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Int. J. Mol. Sci. 2014, 15(6), 10350-10364;

Functional Characterization of NIPBL Physiological Splice Variants and Eight Splicing Mutations in Patients with Cornelia de Lange Syndrome

Unit of Clinical Genetics and Functional Genomics, Departments of Pharmacology-Physiology and Pediatrics, School of Medicine, University of Zaragoza, E-50009 Zaragoza, Spain
Sektion für Funktionelle Genetik am Institut für Humangenetik, Universität zu Lübeck, D-23538 Lübeck, Germany
Institut für Humangenetik, Universität zu Lübeck, D-23538 Lübeck, Germany
Department of Pediatrics, Hospital Pablo Tobon Uribe, 05001000 Medellín, Colombia
Institute of Medical and Molecular Genetics, Hospital Universitario La Paz, E-28046 Madrid, Spain
Department of Pediatrics, Hematology, Oncology and Endocrinology and Department of General Nursery Medical University of Gdańsk, P80-211 Gdańsk, Poland
Department of Molecular Biology, Science School, National University of Rio Cuarto, 5800 Córdoba, Argentina
Genetics Clinic, Service of Pediatrics, University Clinic Hospital "Lozano Blesa", E-50009 Zaragoza, Spain
Authors to whom correspondence should be addressed.
Received: 9 April 2014 / Revised: 12 May 2014 / Accepted: 20 May 2014 / Published: 10 June 2014
(This article belongs to the Special Issue Pre-mRNA Splicing)
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Cornelia de Lange syndrome (CdLS) is a congenital developmental disorder characterized by distinctive craniofacial features, growth retardation, cognitive impairment, limb defects, hirsutism, and multisystem involvement. Mutations in five genes encoding structural components (SMC1A, SMC3, RAD21) or functionally associated factors (NIPBL, HDAC8) of the cohesin complex have been found in patients with CdLS. In about 60% of the patients, mutations in NIPBL could be identified. Interestingly, 17% of them are predicted to change normal splicing, however, detailed molecular investigations are often missing. Here, we report the first systematic study of the physiological splicing of the NIPBL gene, that would reveal the identification of four new splicing isoforms ΔE10, ΔE12, ΔE33,34, and B’. Furthermore, we have investigated nine mutations affecting splice-sites in the NIPBL gene identified in twelve CdLS patients. All mutations have been examined on the DNA and RNA level, as well as by in silico analyses. Although patients with mutations affecting NIPBL splicing show a broad clinical variability, the more severe phenotypes seem to be associated with aberrant transcripts resulting in a shift of the reading frame. View Full-Text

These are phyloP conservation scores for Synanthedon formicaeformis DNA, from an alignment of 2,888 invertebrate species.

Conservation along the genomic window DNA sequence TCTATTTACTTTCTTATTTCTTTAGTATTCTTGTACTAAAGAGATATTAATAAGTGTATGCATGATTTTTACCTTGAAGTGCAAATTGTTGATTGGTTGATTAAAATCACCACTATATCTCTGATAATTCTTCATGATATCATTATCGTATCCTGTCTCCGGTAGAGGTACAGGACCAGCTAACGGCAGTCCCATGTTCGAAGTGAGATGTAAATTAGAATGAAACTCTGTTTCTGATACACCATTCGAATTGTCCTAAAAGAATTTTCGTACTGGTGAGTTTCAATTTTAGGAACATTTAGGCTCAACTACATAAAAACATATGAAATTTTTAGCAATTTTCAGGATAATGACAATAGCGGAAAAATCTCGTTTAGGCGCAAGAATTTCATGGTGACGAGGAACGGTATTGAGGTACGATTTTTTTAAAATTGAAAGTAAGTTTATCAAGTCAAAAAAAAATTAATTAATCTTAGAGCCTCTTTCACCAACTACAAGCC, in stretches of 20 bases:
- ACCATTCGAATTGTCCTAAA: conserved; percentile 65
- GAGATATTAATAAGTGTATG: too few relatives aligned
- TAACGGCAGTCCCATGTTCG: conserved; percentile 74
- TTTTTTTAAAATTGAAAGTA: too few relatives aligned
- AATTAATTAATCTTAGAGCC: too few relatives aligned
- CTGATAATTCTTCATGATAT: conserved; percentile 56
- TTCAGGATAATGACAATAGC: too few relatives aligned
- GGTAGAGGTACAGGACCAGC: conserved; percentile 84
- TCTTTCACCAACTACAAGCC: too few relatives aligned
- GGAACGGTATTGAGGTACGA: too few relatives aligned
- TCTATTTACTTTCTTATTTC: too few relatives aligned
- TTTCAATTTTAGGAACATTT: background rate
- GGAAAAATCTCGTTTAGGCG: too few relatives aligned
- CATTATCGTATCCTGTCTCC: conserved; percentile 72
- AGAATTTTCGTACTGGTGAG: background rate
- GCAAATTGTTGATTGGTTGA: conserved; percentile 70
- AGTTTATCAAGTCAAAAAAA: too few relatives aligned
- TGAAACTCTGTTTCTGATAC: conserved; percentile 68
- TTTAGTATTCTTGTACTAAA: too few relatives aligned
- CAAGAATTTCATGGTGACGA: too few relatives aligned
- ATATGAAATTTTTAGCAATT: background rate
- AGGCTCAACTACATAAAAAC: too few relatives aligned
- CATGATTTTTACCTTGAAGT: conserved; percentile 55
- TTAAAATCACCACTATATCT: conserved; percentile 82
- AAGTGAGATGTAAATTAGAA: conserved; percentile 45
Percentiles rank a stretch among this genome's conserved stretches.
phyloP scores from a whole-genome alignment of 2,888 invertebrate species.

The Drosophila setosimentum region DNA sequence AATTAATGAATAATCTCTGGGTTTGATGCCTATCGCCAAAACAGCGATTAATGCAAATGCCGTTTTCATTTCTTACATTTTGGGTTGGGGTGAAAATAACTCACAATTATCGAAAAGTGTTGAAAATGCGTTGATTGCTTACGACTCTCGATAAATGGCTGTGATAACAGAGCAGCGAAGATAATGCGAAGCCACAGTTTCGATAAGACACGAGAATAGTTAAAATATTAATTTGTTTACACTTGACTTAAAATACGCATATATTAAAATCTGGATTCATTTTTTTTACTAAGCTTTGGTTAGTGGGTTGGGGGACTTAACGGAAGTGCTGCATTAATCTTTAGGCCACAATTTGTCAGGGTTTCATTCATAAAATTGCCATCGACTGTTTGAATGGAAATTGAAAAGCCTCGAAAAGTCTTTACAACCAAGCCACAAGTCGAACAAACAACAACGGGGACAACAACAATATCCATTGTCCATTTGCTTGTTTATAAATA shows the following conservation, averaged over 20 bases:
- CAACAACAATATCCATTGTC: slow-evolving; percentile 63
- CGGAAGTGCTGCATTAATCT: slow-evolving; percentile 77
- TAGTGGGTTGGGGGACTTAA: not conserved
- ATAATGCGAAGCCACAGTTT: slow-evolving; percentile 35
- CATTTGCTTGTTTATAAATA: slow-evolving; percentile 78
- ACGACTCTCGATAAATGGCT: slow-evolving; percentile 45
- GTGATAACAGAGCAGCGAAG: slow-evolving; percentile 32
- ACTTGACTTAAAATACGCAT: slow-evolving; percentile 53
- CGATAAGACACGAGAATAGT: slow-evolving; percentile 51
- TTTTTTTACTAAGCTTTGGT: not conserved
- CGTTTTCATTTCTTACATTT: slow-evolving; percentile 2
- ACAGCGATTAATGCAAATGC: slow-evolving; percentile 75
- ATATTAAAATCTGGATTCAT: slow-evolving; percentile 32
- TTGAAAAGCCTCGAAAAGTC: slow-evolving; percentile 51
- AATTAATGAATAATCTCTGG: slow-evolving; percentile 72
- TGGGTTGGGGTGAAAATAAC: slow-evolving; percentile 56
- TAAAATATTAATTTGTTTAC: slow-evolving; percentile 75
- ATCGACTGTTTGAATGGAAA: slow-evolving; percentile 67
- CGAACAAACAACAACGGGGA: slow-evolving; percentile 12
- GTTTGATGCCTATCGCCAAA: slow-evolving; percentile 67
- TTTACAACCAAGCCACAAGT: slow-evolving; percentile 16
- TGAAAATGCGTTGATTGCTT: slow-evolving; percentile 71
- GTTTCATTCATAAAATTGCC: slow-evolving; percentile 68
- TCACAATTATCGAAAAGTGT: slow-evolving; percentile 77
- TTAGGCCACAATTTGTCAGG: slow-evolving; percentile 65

Keywords: CdLS; NIPBL; splicing mutations; physiological splicing CdLS; NIPBL; splicing mutations; physiological splicing

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Teresa-Rodrigo, M.E.; Eckhold, J.; Puisac, B.; Dalski, A.; Gil-Rodríguez, M.C.; Braunholz, D.; Baquero, C.; Hernández-Marcos, M.; de Karam, J.C.; Ciero, M.; Santos-Simarro, F.; Lapunzina, P.; Wierzba, J.; Casale, C.H.; Ramos, F.J.; Gillessen-Kaesbach, G.; Kaiser, F.J.; Pié, J. Functional Characterization of NIPBL Physiological Splice Variants and Eight Splicing Mutations in Patients with Cornelia de Lange Syndrome. Int. J. Mol. Sci. 2014, 15, 10350-10364.

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